Funky strategy pattern

Learning new things is difficult, but the hardest thing to do is to learn new ways to do things you have always done a certain way. Case in point: the Strategy Pattern. It is the first design pattern I was introduced to, and back then, it was an eureka moment for me.

I learnt it the “classic” way: when a class is performing an operation, but could go about it a few different ways, rather than building a switch statement in the class to handle each particular case, extract an interface for the operation, and create interchangeable concrete implementations, which can be plugged in the “Context” class at run time.

strategy

Source: http://www.dofactory.com/Patterns/Patterns.aspx

For some obscure reason, I went to the Wikipedia page dedicated to the Strategy pattern recently, and was very surprised to see that the first C# example proposed didn’t use polymorphism at all.

The second example is the old-school interface/concrete implementation version, but the first illustration uses the Func<> delegate. Here is a quick example I wrote using that approach. Rather than an interface, the Strategy can be any function that takes in a string as first argument, and returns a string as a result.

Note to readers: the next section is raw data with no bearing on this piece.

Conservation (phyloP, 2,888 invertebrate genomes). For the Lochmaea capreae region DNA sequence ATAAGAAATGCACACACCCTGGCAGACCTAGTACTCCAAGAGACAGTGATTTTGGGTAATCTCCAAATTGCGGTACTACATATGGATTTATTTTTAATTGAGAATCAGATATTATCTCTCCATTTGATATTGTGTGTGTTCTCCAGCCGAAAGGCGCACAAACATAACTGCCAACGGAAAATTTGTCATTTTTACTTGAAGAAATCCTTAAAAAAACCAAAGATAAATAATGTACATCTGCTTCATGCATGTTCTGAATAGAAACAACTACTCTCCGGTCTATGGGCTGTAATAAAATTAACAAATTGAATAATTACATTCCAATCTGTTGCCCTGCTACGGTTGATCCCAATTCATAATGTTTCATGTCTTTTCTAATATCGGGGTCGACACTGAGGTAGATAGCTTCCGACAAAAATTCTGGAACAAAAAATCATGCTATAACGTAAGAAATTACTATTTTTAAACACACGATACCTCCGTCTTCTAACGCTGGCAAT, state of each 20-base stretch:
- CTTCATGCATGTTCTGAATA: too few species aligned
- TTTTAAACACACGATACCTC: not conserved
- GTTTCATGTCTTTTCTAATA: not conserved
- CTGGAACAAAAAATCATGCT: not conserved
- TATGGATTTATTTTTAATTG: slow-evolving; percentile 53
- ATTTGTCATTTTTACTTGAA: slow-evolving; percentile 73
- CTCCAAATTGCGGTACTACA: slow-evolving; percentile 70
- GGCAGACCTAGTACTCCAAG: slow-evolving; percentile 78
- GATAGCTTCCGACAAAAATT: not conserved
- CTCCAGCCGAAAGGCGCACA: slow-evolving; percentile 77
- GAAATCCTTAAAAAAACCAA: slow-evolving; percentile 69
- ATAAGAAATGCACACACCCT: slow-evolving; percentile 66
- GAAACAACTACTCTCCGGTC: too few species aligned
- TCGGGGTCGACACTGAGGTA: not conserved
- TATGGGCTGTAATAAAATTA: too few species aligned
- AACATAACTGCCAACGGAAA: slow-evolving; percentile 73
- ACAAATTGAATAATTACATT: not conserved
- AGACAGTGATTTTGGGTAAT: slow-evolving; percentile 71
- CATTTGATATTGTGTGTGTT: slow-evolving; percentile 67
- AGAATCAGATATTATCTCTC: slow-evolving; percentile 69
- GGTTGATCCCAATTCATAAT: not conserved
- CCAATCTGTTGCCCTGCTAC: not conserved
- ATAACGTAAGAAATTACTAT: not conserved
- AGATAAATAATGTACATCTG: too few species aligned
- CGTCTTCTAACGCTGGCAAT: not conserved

public class Context
{
   public Func<string, string> Strategy
   {
      get;
      set;
   }

   public string SayHello(string name)
   {
      return this.Strategy(name);
   }
}

The beauty is that it removes the overhead of creating an interface and specific implementations of the strategy; you can now directly create strategies “on the fly”, and pass them to the context:

static void Main(string[] args)
{
   var greetingMachine = new Context();

   Func<string, string> hello = (name) => "Hello, " + name;
   Func<string, string> bonjour = (nom) => "Bonjour, " + nom;

   greetingMachine.Strategy = hello;
   Console.WriteLine(greetingMachine.SayHello("Johnny"));

   greetingMachine.Strategy=bonjour;
   Console.WriteLine(greetingMachine.SayHello("Gerard"));

   Console.ReadLine();
}

Of course, the original interface-based pattern still has its use - for instance, if the strategy is more than a single method, or requires maintaining some state. What I find interesting is that if someone had shown me this code, I would not have thought of it as an incarnation of the Strategy pattern; which reflects my inability to realize that the particular C# implementation I knew (more or less inherited from Java) is not the pattern itself, and that the incorporation of Functional elements into C# does open a new set of possible incarnations for classic patterns.

For instance, I am still thinking about this generic genetic algorithm: is this a Funky<> version of the Template Method pattern? Something else? What’s good about it, and what are its drawbacks? One thing is for sure - just for the fact that it forces my brain to bend and reconsider what I consider obvious, I can’t get enough of that Funky<> Stuff!

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